"In 1921, the Japanese scientist and founder of the Yakult company, Dr Minoru Shirota, was trying to find a way of getting live bacteria into the intestine. Dr Shirota was a follower of Dr Elie Metchnikof, who saw a link between the old age attained by certain nomadic peoples and the lactic acid bacteria which they consumed via fermented dairy products. In 1930, Dr Shirota selected lactobacilli which were resilient enough to survive a lengthy and complicated process and arrive in the intestine alive. This family of bacteria, Lactobacillus casei Shirota (LcS), has been named after him. In 1935, the first little bottle of Yakult, containing billions of LcS, hit the market and, in 1955, Dr Shirota founded the Yakult Central Institute for Microbiological Research where scientific work is done into bacteria and microbiota. People from outside Japan first got to know Yakult during the 1964 Tokyo Olympic Games. In the same year, Yakult opened its first business concern outside Japan, in Taiwan. Nowadays, over 35 million little bottles of Yakult are drunk per day in 38 countries. Yakult has been available in Europe since 1994. The European factory is in Almere in the Netherlands and can be visited free of charge.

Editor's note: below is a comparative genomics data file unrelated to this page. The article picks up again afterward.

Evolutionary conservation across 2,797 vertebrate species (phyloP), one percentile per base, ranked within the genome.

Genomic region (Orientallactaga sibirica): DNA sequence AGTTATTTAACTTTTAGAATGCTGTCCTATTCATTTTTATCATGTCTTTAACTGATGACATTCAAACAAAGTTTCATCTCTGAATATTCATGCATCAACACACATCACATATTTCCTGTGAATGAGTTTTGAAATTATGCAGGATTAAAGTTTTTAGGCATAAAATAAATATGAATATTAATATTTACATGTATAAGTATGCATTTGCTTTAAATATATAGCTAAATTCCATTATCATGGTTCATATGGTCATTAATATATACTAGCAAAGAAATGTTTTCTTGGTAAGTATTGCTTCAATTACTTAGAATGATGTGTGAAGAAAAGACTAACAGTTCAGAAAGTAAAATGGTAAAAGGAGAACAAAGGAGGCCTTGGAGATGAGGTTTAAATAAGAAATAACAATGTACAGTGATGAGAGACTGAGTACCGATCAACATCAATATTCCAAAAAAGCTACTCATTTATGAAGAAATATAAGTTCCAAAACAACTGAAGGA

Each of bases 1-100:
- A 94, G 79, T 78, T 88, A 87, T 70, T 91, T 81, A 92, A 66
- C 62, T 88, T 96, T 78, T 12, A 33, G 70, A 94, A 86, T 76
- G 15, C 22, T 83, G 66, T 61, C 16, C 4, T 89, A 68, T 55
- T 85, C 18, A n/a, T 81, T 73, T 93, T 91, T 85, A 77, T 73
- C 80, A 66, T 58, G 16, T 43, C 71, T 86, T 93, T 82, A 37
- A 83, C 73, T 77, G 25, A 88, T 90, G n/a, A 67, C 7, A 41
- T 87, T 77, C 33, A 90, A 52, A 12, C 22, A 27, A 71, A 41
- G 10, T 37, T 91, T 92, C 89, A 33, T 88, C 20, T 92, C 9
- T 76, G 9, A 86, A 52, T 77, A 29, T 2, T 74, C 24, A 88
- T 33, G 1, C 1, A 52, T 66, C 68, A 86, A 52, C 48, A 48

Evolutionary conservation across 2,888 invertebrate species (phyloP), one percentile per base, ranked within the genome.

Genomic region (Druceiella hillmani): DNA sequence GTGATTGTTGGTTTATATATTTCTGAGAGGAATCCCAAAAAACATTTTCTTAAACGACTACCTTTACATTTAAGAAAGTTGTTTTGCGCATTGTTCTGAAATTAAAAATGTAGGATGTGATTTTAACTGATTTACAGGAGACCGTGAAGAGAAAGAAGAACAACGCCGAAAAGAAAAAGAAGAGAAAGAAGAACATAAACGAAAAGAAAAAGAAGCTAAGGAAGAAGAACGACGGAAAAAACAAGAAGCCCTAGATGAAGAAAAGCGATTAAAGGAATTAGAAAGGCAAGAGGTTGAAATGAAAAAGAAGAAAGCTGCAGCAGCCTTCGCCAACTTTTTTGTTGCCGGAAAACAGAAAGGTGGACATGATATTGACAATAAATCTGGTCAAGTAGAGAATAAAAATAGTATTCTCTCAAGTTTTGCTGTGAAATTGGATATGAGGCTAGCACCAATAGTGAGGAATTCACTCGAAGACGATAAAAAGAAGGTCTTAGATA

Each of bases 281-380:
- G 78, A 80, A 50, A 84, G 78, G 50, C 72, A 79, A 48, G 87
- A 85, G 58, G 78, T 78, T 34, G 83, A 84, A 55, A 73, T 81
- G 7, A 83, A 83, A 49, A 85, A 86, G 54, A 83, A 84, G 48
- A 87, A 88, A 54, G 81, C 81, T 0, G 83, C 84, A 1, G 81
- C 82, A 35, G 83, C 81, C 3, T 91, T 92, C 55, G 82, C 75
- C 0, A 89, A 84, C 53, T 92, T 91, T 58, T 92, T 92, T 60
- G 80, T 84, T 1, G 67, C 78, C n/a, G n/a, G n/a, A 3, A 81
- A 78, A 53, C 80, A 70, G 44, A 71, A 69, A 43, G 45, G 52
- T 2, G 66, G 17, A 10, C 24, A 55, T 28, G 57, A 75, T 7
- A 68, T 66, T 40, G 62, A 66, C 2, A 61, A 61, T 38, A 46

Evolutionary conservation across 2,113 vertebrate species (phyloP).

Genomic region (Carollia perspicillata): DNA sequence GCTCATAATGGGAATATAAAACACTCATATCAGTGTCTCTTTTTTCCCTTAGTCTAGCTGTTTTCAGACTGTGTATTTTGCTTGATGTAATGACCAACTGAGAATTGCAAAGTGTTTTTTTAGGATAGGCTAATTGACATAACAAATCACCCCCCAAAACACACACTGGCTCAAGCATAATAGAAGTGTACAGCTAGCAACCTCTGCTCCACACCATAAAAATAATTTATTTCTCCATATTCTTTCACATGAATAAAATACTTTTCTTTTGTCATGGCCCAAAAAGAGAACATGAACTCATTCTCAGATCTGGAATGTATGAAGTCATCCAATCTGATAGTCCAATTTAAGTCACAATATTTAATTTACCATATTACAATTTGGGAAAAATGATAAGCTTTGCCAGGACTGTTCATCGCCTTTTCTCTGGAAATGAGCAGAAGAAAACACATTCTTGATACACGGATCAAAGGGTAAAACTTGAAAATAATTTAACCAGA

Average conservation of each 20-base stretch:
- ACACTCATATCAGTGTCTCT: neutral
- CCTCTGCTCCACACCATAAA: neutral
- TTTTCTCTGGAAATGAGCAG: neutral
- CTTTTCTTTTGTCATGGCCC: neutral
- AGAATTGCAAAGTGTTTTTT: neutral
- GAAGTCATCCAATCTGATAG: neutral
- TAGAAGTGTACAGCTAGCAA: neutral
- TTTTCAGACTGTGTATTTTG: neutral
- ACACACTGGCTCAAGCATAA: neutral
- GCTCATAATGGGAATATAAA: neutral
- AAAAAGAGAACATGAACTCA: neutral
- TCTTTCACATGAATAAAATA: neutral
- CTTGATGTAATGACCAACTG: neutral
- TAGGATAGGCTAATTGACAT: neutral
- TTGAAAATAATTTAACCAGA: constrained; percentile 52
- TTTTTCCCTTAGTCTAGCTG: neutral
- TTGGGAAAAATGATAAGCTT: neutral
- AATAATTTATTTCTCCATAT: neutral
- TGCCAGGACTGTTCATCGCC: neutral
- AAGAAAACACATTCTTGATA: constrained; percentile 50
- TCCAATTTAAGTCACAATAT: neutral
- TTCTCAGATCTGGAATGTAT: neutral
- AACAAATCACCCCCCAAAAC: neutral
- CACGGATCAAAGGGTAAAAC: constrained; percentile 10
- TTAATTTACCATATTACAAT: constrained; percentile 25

Yakult’s company philosophy is summed up by the slogan ‘working on a healthy society’. We support all sorts of activities in all sorts of places. Why? Because Yakult is part of a good lifestyle and we believe it is a good thing to be actively involved in society. A world of micro-organisms which is not just visible to scientists but to everyone fits in exactly with Yakult. That is why we are sponsoring Micropia."